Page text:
General: Low to medium shrub, 0.3-1.5 m tall; stems spindly, erect to spreading, usually bristly with numerous soft, straight prickles all about the same size, occasionally unarmed especially on younger stems, which are often stalked-glandular; mature stems greyish-brown.
Leaves: Alternate, deciduous, odd-pinnately compound, the leaf-stalk and axis somewhat stalked-glandular; leaflets 5, 7 or 9, elliptic, 1-4 cm long, double-toothed with gland-tipped teeth, otherwise smooth; stipules glandular and usually blunt-toothed.
Flowers: Inflorescence of usually single, occasionally 2 to 3, stalked flowers at the ends of lateral branchlets, the stalks bristly-glandular; corollas pale pink to rose, bowl- to saucer-shaped, small (2-3.5 cm across), the petals 5, 10-15 mm long; calyces 5-lobed, the lobes 5-12 mm long, egg-shaped to triangular tapering to a tail-like sharp tip, smooth or occasionally glandular on the back, deciduous; ovaries superior but enclosed in the urn-shaped floral tube (hypanthium); stamens numerous.
Fruits: Achenes, few to about 12, smooth except for a few long hairs at the tip, enclosed by the fleshy hypanthium, which ripens into an orange to scarlet, pear-shaped to ellipsoid hip 6-10 mm long, the neck and calyx-lobes deciduous.
1. Stipules deeply fringed or comb-like; inflorescence multiflowered..........R. multiflora
1. Stipules entire to coarsely toothed; inflorescence single to several-flowered.
1a. Prickles strongly curved, stout; calyx-lobes often with conspicuous lateral segments and usually reflexed after flowering.
2. Lower surface of leaflets stalked-glandular..............R. eglanteria
2. Lower surface of leaves not stalked-glandular (sometimes a few glands along leaf axis or midrib of leaflets)..................R. canina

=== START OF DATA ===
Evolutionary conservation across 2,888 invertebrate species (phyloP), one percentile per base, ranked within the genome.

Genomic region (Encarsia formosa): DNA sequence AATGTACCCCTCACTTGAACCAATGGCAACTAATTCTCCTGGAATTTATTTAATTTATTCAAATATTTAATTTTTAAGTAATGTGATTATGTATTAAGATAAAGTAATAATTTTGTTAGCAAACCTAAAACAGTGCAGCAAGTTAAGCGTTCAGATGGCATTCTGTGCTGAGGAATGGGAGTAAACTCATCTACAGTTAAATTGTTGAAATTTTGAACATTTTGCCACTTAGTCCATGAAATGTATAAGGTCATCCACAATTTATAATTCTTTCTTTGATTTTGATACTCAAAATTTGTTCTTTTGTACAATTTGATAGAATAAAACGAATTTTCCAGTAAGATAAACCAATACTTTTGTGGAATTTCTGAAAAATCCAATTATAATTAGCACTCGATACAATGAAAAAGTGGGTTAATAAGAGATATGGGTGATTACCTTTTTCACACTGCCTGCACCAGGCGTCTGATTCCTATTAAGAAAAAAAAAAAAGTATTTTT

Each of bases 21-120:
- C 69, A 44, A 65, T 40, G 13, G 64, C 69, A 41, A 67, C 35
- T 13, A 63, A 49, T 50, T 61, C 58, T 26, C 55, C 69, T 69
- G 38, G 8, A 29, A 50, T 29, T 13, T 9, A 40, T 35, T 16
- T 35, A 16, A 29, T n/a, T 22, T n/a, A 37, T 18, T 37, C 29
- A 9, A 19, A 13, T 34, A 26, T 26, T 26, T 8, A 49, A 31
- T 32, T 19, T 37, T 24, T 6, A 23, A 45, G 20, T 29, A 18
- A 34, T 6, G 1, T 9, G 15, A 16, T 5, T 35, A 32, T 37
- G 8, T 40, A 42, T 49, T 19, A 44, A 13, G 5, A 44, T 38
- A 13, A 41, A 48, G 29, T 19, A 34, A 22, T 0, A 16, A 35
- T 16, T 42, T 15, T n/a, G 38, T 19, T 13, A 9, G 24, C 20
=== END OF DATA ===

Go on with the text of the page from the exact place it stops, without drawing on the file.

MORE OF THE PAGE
1a. Prickles not or slightly curved, often slender; calyx-lobes usually without lateral segments, usually ascending or erect after flowering.
3. Calyx-lobes deciduous in fruit, 12 mm long or less; petals 15 mm long or less...............R. gymnocarpa
3. Calyx-lobes persistent in fruit, greater than 12 mm long; petals greater than 15 mm long.
4. Stems with well-defined infrastipular prickles (pair of prickles at or just below each node) or nearly unarmed.
5. Calyx-lobes usually glandular-bristly; leaflets finely toothed; plants from west of the Coast-Cascade Mountains............R. pisocarpa
5. Calyx-lobes usually not glandular-bristly; leaflets coarsely toothed.
6. Flowers small and clustered; calyx-lobes mostly 1-2 cm long and 2-3.5 mm wide at base; petals 1.2-2.5 cm long................R. woodsii
6. Flowers large and usually solitary; calyx-lobes mostly 1.5-4 cm long and 3-6 mm wide at base; petals 2.5-4 cm long.....................R. nutkana
4. Stems more or less bristly with slender prickles; infrastipular prickles, if any, like the others.
7. Flowers mostly solitary, usually on lateral branchlets of current season; leaflets usually 5 to 7 (9); petals more than 2 cm long..................R. acicularis
7. Flowers commonly clustered at ends of main shoots of current season as well as on lateral branchlets; leaflets (7) 9-11; petals less than 2.5 cm long..............R. arkansana
Source: Illustrated Flora of British Columbia (Vol. 4). (1999)
Ecological Framework for Rosa gymnocarpa
The table below shows the species-specific information calculated from original data (BEC database) provided by the BC Ministry of Forests and Range. (Updated August, 2008)
A shade-tolerant/intolerant, submontane to subalpine, Western North American deciduous shrub distributed equally in the Pacific and Cordilleran regions. Occurs on very dry to moderately dry, nutrient-medium soils within boreal, temperate, and mesothermal climates; its occurrence decreases with increasing precipitation, latitude, and elevation. Common in open-canopy forests on water-shedding sites; persists on cutover areas. Usually associated with Gaultheria shallon, Kindbergia oregana, and Mahonia nervosa. Characteristic of moisture-deficient sites.
Recommended citation: Author, Date. Page title. In Klinkenberg, Brian. (Editor) 2013. E-Flora BC:
Electronic Atlas of the Plants of British Columbia [eflora.bc.ca]. Lab for
Advanced Spatial Analysis, Department of Geography, University of British
Columbia, Vancouver. [Accessed:
5/22/2013 4:45:51 PM
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